Philosophical chef opening restaurant

As a trainee chef, Norwegian Simon Selliseth got the opportunity to work at the world famous restaurant Noma in Copenhagen. Now, two years on, he is back in the city to open his own restaurant.

Author: Runo Isaksen.

Published: 26.04.2016

His choice of career was something of a surprise. After finishing upper secondary school, Simon studied philosophy at the University of Bergen in Norway. The fact that both his parents had higher education made this the obvious choice. As did the fact that his friends had great academic plans.

'Many people regard vocational subjects as being inferior. But the most important thing is to find a job you enjoy and want to do for many years to come’, says the former student.

Chef Simon Selliseth

Pupils taking vocational subjects must be enthusiastic and ambitious, and pick up as much knowledge as they can,' believes Simon Selliseth. (Photo: Peter Klasson/SIU)

Started doing the dishes

After a while, Simon needed a job beside his philosophy studies, so he sent an application to several restaurants. He had no experience in the field, but he had always been interested in food: in making, tasting and eating it. He got a job at a restaurant in Bergen, which was by no means lucrative.

'I started doing the dishes. When the acclaimed restaurant Potetkjelleren in Bergen offered me a traineeship, I accepted. Though, it must be said I did find the philosophy programme very interesting. I have a philosophical approach to many things.’

'Can you use that approach as a chef?'

'Yes, I like experimenting with food, and understanding the processes from the field to the table. I like spending time thinking about: "What goes with what?" And if you don't know the answer, you can look back at the traditions.'

 

Cookery is international

The chef at Potetkjelleren, where Simon was a trainee, was aware of the options for doing  a traineeship abroad through Erasmus+.

'I would probably have left Norway anyway, because cookery is such an international field. Even fully-trained chefs travel around to learn new methods and develop their repertoire.'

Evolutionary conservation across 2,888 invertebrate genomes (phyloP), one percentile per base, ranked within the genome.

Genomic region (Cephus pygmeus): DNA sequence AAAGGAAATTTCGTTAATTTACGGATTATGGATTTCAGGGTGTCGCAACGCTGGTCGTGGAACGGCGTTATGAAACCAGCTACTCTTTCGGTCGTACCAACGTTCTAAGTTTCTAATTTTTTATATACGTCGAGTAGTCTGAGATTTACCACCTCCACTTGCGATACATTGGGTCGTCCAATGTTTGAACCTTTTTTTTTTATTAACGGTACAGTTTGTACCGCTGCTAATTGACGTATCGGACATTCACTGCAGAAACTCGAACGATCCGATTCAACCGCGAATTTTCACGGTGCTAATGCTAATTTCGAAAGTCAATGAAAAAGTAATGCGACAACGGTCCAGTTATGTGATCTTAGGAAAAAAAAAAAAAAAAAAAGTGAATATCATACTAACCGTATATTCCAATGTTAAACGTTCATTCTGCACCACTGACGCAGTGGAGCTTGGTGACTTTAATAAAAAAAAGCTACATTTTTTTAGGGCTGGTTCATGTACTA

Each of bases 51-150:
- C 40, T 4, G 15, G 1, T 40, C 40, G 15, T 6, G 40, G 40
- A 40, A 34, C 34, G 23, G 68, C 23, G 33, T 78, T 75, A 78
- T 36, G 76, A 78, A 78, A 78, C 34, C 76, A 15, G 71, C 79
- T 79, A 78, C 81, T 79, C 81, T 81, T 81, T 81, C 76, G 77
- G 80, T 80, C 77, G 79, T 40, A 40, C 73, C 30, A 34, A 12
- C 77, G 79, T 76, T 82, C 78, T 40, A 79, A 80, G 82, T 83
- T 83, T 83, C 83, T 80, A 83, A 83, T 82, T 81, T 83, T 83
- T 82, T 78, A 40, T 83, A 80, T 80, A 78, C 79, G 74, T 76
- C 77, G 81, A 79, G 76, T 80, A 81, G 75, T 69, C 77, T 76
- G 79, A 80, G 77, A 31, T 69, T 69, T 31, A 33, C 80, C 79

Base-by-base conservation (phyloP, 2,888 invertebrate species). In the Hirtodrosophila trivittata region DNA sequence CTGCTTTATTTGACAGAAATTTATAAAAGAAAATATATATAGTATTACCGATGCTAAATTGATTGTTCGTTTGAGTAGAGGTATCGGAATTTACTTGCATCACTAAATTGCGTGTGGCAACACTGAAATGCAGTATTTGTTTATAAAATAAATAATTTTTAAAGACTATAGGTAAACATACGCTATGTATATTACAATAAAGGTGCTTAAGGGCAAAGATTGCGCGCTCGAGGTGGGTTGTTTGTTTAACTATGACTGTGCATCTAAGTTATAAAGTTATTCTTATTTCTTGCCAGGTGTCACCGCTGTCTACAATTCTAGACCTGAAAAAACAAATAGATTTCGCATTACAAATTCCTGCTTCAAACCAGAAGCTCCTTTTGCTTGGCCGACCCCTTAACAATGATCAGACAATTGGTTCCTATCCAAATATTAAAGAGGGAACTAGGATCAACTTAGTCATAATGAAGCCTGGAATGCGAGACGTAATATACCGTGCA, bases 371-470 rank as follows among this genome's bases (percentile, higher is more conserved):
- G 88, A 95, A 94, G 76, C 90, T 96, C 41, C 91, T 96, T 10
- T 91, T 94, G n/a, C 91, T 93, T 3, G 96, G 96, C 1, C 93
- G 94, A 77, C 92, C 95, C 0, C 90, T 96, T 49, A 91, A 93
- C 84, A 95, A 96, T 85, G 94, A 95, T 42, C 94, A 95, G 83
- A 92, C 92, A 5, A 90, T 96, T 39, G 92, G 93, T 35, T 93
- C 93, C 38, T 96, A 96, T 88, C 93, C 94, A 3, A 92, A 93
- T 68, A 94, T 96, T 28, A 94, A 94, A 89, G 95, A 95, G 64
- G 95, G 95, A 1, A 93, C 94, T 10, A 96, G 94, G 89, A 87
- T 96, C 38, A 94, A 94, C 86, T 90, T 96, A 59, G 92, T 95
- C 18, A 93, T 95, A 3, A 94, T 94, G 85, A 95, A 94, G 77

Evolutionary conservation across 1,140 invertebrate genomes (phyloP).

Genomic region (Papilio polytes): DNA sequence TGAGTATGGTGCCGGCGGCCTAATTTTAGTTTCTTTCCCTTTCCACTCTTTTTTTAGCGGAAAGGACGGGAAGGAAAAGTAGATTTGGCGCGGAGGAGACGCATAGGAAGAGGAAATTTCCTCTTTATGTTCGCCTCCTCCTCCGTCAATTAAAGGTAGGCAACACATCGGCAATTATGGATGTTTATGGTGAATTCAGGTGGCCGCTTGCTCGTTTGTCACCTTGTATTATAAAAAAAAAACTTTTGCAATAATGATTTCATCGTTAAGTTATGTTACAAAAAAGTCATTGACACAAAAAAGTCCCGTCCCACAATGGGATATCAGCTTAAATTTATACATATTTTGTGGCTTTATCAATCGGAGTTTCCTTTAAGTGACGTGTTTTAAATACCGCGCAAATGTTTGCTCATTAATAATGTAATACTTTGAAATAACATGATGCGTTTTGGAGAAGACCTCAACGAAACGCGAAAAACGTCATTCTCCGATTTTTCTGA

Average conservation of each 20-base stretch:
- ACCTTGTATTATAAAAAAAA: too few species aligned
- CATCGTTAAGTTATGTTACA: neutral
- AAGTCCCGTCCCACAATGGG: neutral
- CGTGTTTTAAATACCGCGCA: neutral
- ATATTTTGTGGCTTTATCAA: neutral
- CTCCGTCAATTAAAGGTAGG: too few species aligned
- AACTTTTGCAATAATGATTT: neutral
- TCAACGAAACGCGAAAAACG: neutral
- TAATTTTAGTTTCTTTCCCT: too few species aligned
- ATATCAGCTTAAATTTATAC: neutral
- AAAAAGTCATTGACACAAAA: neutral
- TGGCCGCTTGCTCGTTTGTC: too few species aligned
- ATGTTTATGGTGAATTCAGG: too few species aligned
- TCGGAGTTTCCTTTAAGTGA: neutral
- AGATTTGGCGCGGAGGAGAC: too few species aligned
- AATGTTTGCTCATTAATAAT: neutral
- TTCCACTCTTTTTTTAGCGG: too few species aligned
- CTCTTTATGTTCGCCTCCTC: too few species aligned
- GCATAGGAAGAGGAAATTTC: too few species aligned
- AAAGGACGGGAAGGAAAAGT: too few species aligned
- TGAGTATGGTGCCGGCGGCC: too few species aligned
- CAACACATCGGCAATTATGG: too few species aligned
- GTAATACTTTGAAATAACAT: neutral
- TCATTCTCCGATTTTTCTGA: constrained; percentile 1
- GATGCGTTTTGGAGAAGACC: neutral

Simon left for Copenhagen in February 2013. An ordinary day in his life consisted of: Eating breakfast at home, leaving for work at Noma, eating his meals there and returning home in the evening to sleep. Two of the chefs were Danish, the rest came from China, Brazil and France, as well as other countries.

'The restaurant was an exotic oasis of expertise. All communication was in English. We were split into different teams to work on cold dishes, hot dishes and desserts. I got to taste dishes from all over the world.’

'What's the most important thing you learnt at Noma?'

'It was a huge learning curve, it was only after I left that I actually realised what I'd learnt. Noma uses ingredients we're familiar with, but in really innovative ways. They push boundaries, they are at the frontier of Nordic cooking. And they're also lovely people, who are interested in nature and running a sustainable restaurant.' 

 

Must be ambitious

Simon believes that Erasmus+ and the opportunities it provides for gaining international vocational experience must be made more widely known. This can also help to make vocational subjects more attractive. But the pupils must be more ambitious too.

'Vocational subjects must not be a second-choice option. Pupils studying vocational subjects must be ambitious and pick up as much knowledge as they can.'

Simon is now about to open his own restaurant in Copenhagen, together with two colleagues.

'What's your motivation?'

'Making something no one has made before. Being ambitious and really creative. Looking forward to going to work, having nice employees and a good atmosphere. It all rubs off on the guests too.'

Read more about possibilities within the Erasmus+-programme here. 

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